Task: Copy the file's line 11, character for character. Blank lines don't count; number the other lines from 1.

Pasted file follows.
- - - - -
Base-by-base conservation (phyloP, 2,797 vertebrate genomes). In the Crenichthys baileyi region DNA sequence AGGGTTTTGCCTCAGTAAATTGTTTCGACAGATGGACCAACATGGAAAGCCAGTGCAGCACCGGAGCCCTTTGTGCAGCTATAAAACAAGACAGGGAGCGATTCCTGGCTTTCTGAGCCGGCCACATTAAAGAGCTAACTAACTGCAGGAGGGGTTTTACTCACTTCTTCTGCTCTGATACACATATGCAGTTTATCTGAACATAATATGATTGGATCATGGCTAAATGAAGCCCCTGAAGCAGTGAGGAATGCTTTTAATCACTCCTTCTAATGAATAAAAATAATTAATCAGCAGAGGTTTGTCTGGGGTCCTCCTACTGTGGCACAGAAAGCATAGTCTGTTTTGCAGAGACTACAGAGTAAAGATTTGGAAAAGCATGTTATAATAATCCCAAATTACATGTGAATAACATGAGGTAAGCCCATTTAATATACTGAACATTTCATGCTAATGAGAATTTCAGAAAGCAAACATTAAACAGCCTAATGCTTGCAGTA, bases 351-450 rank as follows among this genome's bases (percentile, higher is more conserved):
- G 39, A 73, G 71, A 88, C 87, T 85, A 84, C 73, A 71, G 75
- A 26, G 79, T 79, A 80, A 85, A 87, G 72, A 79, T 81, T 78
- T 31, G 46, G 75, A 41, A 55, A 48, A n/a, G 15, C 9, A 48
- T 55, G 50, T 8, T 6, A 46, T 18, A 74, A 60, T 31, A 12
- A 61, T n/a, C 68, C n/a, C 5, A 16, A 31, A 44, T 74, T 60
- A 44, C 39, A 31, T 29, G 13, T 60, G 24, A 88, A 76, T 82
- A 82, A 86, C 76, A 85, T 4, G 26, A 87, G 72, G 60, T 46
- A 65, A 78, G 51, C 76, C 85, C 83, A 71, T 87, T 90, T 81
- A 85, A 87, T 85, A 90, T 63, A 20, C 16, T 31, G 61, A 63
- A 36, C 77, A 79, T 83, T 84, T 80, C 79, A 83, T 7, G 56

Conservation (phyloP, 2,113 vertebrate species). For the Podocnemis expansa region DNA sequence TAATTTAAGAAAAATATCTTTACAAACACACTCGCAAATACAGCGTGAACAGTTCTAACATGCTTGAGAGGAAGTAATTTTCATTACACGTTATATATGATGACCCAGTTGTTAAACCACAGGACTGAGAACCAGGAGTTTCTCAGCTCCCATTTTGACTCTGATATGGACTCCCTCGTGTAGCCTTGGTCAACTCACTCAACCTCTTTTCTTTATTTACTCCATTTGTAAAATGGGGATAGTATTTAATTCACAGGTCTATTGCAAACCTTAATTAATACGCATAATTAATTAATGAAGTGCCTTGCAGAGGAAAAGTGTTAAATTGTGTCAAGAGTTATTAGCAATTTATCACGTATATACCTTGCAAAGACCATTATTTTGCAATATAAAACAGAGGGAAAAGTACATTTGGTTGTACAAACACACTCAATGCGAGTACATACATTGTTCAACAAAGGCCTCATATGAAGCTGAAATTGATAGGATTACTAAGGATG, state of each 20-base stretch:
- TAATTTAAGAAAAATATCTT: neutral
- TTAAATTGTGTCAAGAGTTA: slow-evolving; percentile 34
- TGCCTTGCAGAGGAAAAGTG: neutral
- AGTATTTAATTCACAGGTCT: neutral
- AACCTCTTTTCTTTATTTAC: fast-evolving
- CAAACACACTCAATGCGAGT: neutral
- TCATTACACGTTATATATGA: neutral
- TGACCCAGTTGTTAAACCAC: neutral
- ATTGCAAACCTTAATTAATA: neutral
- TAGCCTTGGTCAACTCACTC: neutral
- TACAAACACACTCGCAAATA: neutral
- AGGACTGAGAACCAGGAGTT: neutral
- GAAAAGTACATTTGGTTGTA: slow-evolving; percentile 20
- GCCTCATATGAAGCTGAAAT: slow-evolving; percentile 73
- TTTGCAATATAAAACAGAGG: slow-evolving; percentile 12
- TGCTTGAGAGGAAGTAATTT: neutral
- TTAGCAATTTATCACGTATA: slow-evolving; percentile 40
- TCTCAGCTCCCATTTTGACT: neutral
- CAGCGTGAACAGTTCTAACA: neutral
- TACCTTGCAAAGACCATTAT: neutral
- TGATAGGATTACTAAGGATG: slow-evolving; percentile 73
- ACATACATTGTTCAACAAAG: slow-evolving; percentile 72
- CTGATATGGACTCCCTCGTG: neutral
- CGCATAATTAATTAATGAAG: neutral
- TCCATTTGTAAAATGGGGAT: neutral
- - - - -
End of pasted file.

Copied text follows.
- A 36, C 77, A 79, T 83, T 84, T 80, C 79, A 83, T 7, G 56